Endometrioid tumors
Endometrioid carcinoma

Topic Completed: 1 December 2012

Minor changes: 1 December 2020

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PubMed search: Ovarian endometrioid carcinoma

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Cite this page: Ehdaivand S. Endometrioid carcinoma. PathologyOutlines.com website. https://www.pathologyoutlines.com/topic/ovarytumorendometrioidcarcinoma.html. Accessed January 16th, 2021.
Definition / general
  • 10 - 25% of primary ovarian carcinomas
  • 15% coexist with endometriosis; tumors may arise from endometriotic cysts
  • 15 - 30% of patients have synchronous endometrial hyperplasia or carcinoma; these tumors are often well differentiated with squamous metaplasia
  • Associated with keratin granulomas of peritoneum, which are devoid of viable cells; may contain ghosts of squamous cells or keratin debris
  • Search for viable tumor cells; but granulomas alone do not change stage or prognosis (Am J Surg Pathol 1990;14:925)
  • Mean age 51 years, range 26 - 87 years
  • Grading: similar to primary carcinomas in the endometrium
Prognostic factors
  • Better than serous / mucinous tumors because usually stage 1 and well differentiated, but when matched for age, stage and grade, prognosis is similar to serous
  • Cytologic atypia and microinvasion do not appear to affect prognosis (Am J Surg Pathol 2000;24:1465)
  • Prognosis not as good as borderline tumors; may have malignant behavior if limited destructive stromal invasion (Mod Pathol 2005;18:903)
  • Sample thoroughly, as serous or undifferentiated carcinoma component lowers 5 year survival from 63% (pure) to 8% (Am J Surg Pathol 1994;18:687)
  • Tumors with yolk sac component are unusually aggressive (Am J Surg Pathol 1996;20:1056)
Gross description
  • Cystic, solid, hemorrhagic
  • Papillary formations are absent or inconspicuous
  • 5% bilateral
  • Mean 11 cm, range 3 - 22 cm
Gross images

AFIP images

Surface of ovary and opened uterus

Arising in endometriotic cyst

Contributed by Ayse Ayhan, M.D.

Bilateral endometrioid cancer:

Left: 730g, 14.5x12.6cm

Ovarian tumor:

Right: 70g, 7.5x3.5cm

Images hosted on other servers:

Focal necrosis

Microscopic (histologic) description
  • Either non-cystic villoglandular pattern, glandular confluence or stromal disappearance
  • Stromal invasion is defined as confluent glandular growth, stromal disappearance or obvious stromal invasion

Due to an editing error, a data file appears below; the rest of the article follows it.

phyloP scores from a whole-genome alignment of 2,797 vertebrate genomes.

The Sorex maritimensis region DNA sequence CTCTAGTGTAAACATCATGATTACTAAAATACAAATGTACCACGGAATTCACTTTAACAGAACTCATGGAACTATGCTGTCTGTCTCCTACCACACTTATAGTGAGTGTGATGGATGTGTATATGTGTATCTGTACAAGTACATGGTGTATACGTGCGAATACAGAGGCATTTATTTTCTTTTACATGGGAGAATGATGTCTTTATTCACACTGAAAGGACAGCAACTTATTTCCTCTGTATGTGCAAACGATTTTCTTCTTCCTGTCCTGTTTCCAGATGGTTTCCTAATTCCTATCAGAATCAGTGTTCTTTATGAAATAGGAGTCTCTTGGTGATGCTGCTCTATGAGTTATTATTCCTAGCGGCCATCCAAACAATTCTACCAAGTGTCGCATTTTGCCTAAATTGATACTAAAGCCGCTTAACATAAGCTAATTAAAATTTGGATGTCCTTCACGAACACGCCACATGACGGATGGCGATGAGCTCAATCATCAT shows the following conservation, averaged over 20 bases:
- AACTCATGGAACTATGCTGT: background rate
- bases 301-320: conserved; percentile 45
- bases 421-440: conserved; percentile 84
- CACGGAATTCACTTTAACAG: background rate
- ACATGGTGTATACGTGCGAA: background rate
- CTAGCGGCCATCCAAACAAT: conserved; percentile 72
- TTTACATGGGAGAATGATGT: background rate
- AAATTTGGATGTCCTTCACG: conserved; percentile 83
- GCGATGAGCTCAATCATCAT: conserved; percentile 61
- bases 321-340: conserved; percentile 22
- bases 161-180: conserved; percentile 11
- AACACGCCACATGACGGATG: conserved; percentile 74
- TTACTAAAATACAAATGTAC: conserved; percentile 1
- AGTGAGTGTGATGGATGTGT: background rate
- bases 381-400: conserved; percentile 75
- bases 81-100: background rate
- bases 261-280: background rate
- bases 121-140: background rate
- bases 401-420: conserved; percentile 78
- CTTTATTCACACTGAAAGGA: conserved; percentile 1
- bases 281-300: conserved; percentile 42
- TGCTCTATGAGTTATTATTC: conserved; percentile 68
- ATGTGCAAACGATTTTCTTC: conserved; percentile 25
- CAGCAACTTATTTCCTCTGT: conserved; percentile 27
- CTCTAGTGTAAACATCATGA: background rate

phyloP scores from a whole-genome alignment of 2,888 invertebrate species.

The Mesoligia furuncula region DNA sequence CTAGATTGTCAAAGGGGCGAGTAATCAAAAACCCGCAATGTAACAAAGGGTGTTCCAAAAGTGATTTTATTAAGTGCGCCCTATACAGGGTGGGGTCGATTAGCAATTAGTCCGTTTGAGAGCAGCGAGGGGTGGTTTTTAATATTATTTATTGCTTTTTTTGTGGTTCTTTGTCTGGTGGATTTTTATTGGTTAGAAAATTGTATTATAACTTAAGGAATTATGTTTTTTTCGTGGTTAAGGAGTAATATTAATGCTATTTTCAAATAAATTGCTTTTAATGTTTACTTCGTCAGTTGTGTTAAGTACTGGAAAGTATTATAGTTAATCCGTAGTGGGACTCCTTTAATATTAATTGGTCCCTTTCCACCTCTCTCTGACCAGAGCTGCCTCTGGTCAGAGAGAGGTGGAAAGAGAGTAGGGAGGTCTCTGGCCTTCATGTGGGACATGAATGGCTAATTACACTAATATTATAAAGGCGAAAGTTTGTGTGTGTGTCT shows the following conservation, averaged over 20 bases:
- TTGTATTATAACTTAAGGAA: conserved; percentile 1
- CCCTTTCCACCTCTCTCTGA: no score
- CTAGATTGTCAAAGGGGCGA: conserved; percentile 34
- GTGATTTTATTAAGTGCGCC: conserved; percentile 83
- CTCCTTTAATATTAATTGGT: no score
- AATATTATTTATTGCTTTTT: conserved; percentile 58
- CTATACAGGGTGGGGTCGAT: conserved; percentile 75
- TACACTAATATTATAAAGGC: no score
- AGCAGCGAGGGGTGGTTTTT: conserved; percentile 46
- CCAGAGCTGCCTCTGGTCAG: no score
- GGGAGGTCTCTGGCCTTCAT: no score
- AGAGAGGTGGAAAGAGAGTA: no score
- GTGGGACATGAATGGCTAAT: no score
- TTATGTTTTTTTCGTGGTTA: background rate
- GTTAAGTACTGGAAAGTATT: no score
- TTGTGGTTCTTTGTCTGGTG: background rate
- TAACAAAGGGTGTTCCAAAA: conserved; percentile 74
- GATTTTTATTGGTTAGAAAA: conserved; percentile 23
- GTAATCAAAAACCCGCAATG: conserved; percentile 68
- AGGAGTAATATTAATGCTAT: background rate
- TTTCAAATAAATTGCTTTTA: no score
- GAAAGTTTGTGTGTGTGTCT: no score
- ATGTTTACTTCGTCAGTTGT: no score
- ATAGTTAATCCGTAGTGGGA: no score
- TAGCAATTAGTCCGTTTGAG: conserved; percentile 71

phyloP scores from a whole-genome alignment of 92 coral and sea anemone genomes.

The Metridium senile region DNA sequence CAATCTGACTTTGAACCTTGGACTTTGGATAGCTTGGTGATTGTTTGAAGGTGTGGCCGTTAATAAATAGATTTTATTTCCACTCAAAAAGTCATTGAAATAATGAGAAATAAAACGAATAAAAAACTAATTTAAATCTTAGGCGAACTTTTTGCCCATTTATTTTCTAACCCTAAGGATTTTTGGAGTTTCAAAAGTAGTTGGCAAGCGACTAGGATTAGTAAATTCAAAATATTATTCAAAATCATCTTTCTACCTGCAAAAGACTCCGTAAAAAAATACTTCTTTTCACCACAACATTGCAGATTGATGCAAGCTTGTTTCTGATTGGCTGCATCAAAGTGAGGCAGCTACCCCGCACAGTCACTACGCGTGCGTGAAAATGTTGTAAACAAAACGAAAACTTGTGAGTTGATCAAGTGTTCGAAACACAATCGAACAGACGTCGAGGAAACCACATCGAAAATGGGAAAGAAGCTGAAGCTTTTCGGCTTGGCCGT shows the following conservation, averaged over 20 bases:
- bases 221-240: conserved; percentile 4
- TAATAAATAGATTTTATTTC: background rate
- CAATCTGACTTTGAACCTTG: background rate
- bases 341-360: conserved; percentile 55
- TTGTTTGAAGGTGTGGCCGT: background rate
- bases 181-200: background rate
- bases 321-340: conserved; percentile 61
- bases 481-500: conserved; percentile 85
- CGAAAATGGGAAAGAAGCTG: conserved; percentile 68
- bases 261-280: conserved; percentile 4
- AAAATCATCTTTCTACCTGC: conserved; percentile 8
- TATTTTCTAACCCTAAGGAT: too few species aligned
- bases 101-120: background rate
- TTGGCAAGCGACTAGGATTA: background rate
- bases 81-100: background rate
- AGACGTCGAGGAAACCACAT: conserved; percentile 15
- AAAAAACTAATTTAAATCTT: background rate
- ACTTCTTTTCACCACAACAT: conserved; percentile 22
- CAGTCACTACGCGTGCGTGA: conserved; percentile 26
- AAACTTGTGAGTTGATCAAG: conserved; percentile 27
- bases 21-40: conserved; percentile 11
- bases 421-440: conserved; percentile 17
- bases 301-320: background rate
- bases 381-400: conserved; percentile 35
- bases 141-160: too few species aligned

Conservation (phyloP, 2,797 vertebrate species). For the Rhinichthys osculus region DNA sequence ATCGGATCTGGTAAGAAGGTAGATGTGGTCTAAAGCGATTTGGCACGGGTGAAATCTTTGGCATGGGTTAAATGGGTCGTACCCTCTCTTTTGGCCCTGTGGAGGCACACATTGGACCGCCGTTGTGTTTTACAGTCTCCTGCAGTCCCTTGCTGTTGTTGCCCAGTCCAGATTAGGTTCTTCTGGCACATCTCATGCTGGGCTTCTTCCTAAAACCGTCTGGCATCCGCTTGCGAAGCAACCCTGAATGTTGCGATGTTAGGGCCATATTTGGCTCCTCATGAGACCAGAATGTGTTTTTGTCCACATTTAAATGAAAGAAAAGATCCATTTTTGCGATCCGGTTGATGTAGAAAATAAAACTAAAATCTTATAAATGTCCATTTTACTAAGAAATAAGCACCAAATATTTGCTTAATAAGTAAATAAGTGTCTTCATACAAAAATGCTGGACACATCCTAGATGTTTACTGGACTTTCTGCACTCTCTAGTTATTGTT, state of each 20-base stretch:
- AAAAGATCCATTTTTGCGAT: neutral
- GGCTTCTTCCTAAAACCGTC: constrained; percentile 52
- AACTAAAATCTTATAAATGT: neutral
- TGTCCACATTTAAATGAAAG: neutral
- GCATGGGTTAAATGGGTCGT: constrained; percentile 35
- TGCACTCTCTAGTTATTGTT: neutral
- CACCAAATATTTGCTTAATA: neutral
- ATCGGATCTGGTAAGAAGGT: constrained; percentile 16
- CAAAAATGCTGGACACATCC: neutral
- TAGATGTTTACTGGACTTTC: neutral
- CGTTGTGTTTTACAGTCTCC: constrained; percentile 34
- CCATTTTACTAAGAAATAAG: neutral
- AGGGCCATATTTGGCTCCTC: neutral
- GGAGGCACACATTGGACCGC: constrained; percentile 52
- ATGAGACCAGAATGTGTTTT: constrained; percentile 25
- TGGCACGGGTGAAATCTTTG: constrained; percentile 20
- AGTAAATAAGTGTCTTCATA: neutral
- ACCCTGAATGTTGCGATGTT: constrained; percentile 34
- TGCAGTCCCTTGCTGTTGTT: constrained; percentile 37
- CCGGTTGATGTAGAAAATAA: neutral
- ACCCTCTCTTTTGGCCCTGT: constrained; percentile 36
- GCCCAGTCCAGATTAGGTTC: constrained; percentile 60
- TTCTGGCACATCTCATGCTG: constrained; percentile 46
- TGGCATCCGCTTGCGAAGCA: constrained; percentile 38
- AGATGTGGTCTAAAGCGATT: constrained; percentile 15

• Resembles endometrioid adenocarcinoma of endometrium, usually well differentiated
  • 50% have squamous metaplasia (morules or keratin pearls, formerly called adenoacanthomas), 40% of well differentiated tumors have adenofibromatous component
  • 10% are associated with luteinized stroma cells
  • May contain luminal but not cytoplasmic mucin, may have clear cells (but lacks the architecture of clear cell carcinoma, Am J Surg Pathol 2007;31:1203)
  • Vascular invasion rare
Microscopic (histologic) images

AFIP images

Endometrioid adenocarcinoma

Balloon type vacuoles

Over half the tumor is solid

Predominantly undifferentiated

Spindle shaped

Pattern of adenoid basal carcinoma

With squamous differentiation

Oxyphilic variant

Ciliated cell variant

Secretory variant

Foreign body giant cell reaction

Lining endometriotic cyst

Positive stains
Molecular / cytogenetics description
  • PTEN mutations in 21%
Electron microscopy description
  • Paranuclear microfilaments, "mesh basket" nucleoli
Differential diagnosis
  • Granulosa cell or Sertoli-Leydig tumors: usually younger patients with endocrine symptoms, no squamous metaplasia, no typical endometrioid features elsewhere, no mucin, no adenofibroma component, keratin negative
  • Metastatic colonic carcinoma: dirty necrosis, garland pattern, CDX2+, CK20+
  • Metastatic endometrial carcinoma: high grade, bilateral, multinodular, surface implants, prominent angiolymphatic invasion within ovarian stroma
  • Mixed endometrioid and mucinous ovarian carcinoma: > 10% mucinous component
  • Yolk sac tumors
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